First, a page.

Illuminations #94, Tishrei 5777, Parshat Noach

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Illuminations #94, Tishrei 5777, Parshat Noach

Torah Gems

There is a quite intriguing Midrash discussing the entrance of some “beings” into the taivah. When Noach was bringing all the animals and their mates into the taivah, Sheker (fallacy) wanted to come in as well. Noach explained to him that only couples could gain entry to the taivah. Sheker later bumped into Pichsah (literally: nothingness, the one in charge of making people lose their money). After explaining to Pichsah that he was prevented from entering the taivah because he was without a mate, Sheker then “proposed” a marriage with Pichsah as a means of gaining entry. Pichsah asked, “What will you give me?” To which Sheker replied, “Everything I make will be yours.” [He was lying] Pichsah agreed and they entered the taivah. After they left the taivah, Sheker started making money [by means of lying and cheating people and the like], but to his dismay, he realized that all the money he was making was gone. When he approached his “mate,” the reply was quite simple, “Did we not make up that everything Sheker makes Pichsah takes?!” Sheker had nothing to say. And so it has been ever since, the only thing that Sheker makes is sheker – falsehood. Because anything a person will acquire through sheker will not remain with him (Shochar Tov 7:15, Biur Haram. Baalei Tosafot, Noach, 6:19). This is what Shlomo Hamelech meant when he relayed Hashem’s words (Mishlei 8:18):”Wealth and honor are [only] with Me.” Rav Shmuel Schienberg, zt”l, explained that Shlomo Hamelech is conveying that only through Torah will you be able to attain wealth and honor. If attained lawlessly it will not remain with you. The passuk (ibid.) continues, “[Your] wealth will [only] endure [and be secured if it is attained] through righteousness!” Let us internalize that we will only earn and receive each year the amount of money and possessions that Hashem has set aside for us. Additionally, the first question that we will be asked by the Heavenly tribunal will be if we carried out our business dealings honestly (Shabbat 31a).

Parsha Pearls

The Torah testifies that Noach was a tzaddik in his generation (6:9). Why is there an emphasis on “his generation”? Rashi cites two opinions of Chazal:  surely in a different generation he would not be considered a tzaddik, and that only in comparison to his generation was he considered a tzaddik.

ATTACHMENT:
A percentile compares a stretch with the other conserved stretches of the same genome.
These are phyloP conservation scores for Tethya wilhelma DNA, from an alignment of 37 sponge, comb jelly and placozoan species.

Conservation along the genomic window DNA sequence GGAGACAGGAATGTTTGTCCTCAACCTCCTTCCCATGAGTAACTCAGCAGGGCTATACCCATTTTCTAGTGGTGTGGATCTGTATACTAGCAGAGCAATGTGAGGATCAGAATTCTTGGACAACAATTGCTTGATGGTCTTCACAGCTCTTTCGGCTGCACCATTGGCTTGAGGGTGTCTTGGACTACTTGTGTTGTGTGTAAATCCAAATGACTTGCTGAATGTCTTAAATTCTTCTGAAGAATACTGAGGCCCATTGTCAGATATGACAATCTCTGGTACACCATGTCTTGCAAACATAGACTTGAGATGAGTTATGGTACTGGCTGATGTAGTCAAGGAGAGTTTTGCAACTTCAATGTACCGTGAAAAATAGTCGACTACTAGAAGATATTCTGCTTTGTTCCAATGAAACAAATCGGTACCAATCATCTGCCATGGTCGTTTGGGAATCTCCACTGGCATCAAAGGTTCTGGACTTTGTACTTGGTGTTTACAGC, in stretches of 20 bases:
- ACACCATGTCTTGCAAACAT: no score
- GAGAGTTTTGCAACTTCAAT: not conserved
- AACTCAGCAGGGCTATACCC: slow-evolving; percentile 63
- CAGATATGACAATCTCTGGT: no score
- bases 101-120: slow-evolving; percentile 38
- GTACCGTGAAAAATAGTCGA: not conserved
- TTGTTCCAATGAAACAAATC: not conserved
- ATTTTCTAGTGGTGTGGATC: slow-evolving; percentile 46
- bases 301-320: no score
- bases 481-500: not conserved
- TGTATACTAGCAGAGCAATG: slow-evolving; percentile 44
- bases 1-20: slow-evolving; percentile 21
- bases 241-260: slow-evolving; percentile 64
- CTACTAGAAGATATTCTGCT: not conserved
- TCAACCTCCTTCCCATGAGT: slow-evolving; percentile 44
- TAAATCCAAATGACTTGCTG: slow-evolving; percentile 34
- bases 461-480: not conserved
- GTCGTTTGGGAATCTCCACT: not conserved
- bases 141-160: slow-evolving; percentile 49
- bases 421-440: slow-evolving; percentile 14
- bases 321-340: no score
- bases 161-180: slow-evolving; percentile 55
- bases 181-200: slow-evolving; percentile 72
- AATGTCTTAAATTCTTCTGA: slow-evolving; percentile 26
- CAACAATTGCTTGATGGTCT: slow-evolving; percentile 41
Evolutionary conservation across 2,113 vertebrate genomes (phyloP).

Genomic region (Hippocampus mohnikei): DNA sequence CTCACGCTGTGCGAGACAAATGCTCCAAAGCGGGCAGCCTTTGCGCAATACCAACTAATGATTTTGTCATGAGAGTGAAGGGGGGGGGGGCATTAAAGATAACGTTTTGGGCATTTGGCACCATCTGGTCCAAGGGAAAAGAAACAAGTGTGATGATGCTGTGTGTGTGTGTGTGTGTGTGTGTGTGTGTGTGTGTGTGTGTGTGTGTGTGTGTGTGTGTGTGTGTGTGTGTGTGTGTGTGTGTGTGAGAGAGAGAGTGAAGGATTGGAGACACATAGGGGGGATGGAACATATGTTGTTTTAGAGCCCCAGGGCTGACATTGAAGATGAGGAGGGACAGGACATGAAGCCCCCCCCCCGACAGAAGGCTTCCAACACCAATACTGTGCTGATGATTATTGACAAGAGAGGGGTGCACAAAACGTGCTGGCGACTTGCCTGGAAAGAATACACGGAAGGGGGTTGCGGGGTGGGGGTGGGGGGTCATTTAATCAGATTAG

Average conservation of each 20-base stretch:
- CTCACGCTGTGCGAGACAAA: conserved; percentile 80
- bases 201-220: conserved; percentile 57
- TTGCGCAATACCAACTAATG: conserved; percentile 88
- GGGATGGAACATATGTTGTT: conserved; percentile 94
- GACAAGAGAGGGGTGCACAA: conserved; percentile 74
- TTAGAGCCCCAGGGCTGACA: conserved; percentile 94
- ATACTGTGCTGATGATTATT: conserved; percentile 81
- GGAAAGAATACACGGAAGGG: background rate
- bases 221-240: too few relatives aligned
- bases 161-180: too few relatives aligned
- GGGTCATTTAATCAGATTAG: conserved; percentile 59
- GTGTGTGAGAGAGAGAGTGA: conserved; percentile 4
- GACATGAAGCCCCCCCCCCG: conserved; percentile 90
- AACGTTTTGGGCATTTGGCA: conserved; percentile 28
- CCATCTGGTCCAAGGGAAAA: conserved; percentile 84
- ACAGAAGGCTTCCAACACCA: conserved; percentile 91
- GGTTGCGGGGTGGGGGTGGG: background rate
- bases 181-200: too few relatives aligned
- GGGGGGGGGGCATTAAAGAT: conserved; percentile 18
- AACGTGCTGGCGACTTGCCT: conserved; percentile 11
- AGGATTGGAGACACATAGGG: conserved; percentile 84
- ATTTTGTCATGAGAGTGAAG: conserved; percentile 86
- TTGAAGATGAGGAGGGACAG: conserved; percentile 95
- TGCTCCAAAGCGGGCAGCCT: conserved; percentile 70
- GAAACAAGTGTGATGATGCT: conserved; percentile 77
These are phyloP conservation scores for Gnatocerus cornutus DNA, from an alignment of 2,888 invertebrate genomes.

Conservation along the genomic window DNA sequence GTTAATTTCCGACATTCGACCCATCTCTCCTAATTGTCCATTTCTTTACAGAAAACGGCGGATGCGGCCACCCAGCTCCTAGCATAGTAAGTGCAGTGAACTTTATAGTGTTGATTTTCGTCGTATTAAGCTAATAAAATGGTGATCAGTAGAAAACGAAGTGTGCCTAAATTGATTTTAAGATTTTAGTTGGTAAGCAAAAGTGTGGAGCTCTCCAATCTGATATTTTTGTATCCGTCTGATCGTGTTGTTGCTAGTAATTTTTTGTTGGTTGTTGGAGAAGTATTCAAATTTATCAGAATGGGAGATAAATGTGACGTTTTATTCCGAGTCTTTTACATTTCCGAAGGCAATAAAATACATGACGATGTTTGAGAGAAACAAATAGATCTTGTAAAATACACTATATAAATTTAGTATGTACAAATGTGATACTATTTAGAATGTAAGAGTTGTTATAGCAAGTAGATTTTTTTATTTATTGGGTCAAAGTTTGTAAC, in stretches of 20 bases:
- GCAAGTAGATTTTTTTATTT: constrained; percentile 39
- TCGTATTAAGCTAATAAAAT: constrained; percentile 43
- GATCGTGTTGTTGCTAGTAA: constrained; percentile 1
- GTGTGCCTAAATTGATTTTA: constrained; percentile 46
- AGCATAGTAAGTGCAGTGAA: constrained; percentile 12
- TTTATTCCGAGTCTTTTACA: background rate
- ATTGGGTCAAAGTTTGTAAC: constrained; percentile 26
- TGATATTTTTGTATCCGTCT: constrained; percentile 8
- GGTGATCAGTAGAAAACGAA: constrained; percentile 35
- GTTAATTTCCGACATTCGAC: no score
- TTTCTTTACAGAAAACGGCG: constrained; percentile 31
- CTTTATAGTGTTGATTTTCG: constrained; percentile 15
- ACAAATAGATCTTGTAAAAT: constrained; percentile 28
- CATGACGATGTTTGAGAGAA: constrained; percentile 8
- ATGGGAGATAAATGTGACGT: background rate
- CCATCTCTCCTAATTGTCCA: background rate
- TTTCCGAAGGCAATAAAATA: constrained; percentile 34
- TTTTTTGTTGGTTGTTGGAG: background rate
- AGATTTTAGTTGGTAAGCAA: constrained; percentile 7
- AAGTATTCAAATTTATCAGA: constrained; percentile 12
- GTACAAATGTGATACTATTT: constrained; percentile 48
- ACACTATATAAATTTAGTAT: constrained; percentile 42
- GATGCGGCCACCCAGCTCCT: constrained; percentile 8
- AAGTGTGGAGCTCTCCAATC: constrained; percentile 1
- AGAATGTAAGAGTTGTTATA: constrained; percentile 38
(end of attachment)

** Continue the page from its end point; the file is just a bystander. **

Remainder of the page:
Had he lived in the generation of Avraham Avinu he would not have been considered anything at all.
Why did Chazal feel that the Torah deemed it necessary to tell us something derogatory about Noach? And additionally, why did Rashi also cite that opinion when we would have just as easily understood the passuk without it? Rav Gamliel Rabinovitch, shlita, (Tiv HaTorah p. 99) explains that Rashi is coming to explain to us that there are two necessary components in avodat Hashem: First, when the yetzer hara tries convincing a person to sin by claiming, “Who are you anyway? Who will care if you sin? What repercussions will it cause?” and so on, we have to remember how especially significant we are. Second, when the yetzer hara tries to make us feel arrogant, we have to focus on the fact that we are absolutely nothing without Hashem’s help! Sometimes it’s necessary for us to be humble, and other times we need to be elevated, one angle or the other – they are both necessary components to use in our avodat Hashem.

Glimpses of Greatness

Rav Aharon Kotler’s son, Reb Shneur, who succeeded his father as rosh yeshivah, carried on the family tradition of impeccable honesty. Once a California millionaire with no relatives signed a check to the Lakewood Yeshivah after Reb Shneur had visited him and encouraged him to increase his yearly donation of one hundred dollars. The very same day, the rosh yeshivah received a call from the tycoon’s aide, informing him that the benefactor had passed away before he could fill in the amount on the check. “Rabbi,” the aide asked, “tell me how large a check you’d like. There are millions of dollars sitting in the bank and no heirs to collect them. It’s either Sacramento or Lakewood.” Reluctant to take more money than the donor might have intended to give, Reb Shneur promptly responded, ”One hundred dollars, like every year.”    (Builders)

Halacha Weekly

A. The Torah commands the groom to give his bride a ring, and it is prohibited for the woman in turn to

give the man a ring, which is the Non-Jewish custom. Why? “It is prohibited for a bride also to give to the groom a ring immediately after the groom  [gives her a ring] … because it is a Chok Akum (It is an imitation of idolatrous customs of the Nations]” Igros Moshe (Even Haezer 3-18). (Vayikra 20:23) “Do not follow In the traditions of the nation (bechukat haGoy)  that I expel from before you…” The Non-Jewish wedding ceremony is only concluded if there is an exchange of rings.

If the bride gives the husband a ring after the wedding it is not proper for the man to wear it. However, if he does wear it, there is no prohibition of Chukat Akum, following idolatrous customs of the Nations.  Igros Moshe (Even Haezer 4 -32-2) writes: It is permitted for the groom to go with a ring that he has received from the bride afterwards becaus[his] wearing a ring after the wedding is certainly for the purpose of appearance [only, and not ceremonial], and perhaps  also because it is a sign that he is married.”  


This week’s Illuminations is sponsored in honor of Rabbi Don Seeman for being the Tishrai Rabbi at New Toco Synagogue